Move over, Mark Zuckerberg: Elon Musk wants to build a satellite system to provide low-cost Internet service worldwide.

The entrepreneur's SpaceX firm this week filed a request for approval with the Federal Communications Commission.

If permitted, SpaceX intends to bring "high-speed, reliable, and affordable broadband service" to consumers across the globe, "including areas underserved or currently unserved by existing networks," according to documents filed with the FCC.

Sound familiar? Facebook in 2013 announced plans to connect "the next 5 billion people"—a promise that developed into Free Basics (then called Internet.org). The program, which launched in 2015, provided people with cheap smartphones and access to specific services that don't eat into monthly data usage.

Despite backlash from India and Egypt, the social network is reportedly in talks with government officials and wireless carriers to bring the mobile app to North America and serve the 37 million US residents who are not currently using the Internet.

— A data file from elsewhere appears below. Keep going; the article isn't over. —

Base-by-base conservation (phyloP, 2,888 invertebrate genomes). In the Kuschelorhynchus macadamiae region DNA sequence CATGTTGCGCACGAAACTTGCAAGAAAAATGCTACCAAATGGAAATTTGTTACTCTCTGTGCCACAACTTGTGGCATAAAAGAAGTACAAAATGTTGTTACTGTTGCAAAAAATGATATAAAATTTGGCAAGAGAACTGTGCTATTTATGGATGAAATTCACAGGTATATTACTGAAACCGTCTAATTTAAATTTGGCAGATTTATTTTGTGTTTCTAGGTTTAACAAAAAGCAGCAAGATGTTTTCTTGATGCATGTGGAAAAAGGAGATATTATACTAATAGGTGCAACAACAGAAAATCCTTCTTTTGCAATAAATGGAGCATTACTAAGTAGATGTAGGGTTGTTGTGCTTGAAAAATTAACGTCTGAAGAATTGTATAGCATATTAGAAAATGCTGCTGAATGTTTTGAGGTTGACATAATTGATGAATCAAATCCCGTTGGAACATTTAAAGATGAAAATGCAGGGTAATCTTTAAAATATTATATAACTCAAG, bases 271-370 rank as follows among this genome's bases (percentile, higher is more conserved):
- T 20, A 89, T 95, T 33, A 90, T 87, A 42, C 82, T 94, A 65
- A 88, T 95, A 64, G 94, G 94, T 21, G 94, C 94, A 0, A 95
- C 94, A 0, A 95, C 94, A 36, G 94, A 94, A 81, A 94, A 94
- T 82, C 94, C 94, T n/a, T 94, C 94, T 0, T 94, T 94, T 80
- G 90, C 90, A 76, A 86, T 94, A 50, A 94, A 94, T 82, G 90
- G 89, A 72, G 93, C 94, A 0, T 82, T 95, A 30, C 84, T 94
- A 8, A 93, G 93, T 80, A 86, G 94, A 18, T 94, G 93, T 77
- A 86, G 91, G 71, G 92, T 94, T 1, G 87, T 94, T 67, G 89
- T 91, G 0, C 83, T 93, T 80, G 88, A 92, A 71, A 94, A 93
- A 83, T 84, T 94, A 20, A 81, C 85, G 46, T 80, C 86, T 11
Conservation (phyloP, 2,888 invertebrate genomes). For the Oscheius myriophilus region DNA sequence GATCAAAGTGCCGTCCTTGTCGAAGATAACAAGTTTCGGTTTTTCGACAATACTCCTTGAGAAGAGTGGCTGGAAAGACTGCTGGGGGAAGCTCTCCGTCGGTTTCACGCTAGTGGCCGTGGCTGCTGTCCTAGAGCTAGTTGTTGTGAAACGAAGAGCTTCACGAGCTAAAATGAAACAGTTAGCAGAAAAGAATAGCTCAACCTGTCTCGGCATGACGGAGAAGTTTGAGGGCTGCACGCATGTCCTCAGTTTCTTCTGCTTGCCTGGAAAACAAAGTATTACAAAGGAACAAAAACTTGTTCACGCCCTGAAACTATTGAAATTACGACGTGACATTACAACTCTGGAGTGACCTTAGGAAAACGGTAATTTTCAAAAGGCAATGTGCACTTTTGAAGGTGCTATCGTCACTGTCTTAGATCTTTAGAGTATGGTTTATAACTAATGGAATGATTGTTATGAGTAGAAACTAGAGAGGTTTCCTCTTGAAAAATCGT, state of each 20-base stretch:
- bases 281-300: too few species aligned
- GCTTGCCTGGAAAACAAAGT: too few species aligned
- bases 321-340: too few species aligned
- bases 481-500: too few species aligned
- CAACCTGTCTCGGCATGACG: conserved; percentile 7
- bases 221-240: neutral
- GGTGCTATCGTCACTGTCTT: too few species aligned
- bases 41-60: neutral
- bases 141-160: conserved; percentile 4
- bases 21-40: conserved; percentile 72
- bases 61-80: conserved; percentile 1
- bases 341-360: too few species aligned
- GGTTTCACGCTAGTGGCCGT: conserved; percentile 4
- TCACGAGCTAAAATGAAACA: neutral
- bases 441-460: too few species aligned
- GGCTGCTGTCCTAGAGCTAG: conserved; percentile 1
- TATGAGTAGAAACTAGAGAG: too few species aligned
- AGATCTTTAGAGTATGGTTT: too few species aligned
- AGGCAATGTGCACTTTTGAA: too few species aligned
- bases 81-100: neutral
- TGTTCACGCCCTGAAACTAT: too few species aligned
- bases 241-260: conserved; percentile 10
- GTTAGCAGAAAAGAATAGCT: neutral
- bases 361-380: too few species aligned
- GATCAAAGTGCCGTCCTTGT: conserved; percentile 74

SpaceX, meanwhile, plans to deploy a constellation of more than 4,000 low-Earth orbiting satellites, as well as associated ground control facilities, to provide a range of communications services to residential, commercial, institutional, governmental, and professional users.

The company didn't elaborate on potential uses: Perhaps the global network could connect Tesla vehicles or Hyperloop if it ever happens. SpaceX did not immediately respond to a request for comment.

An initial fleet of 800 satellites will cover the contiguous United States, Hawaii, Puerto Rico, and US Virgin Islands.

"Once fully deployed, the SpaceX System will pass over virtually all parts of the Earth's surface and therefore, in principle, have the ability to provide ubiquitous global service," according to a 102-page technical document.

Musk first floated the idea of high-speed satellite Web service in early 2015, promising fiber-optic speeds thanks to low-altitude spacecraft. Unlike Free Basics, however, the SpaceX System is a good five or more years away, and is expected to cost around $10 billion.

This article originally appeared on PCMag.com.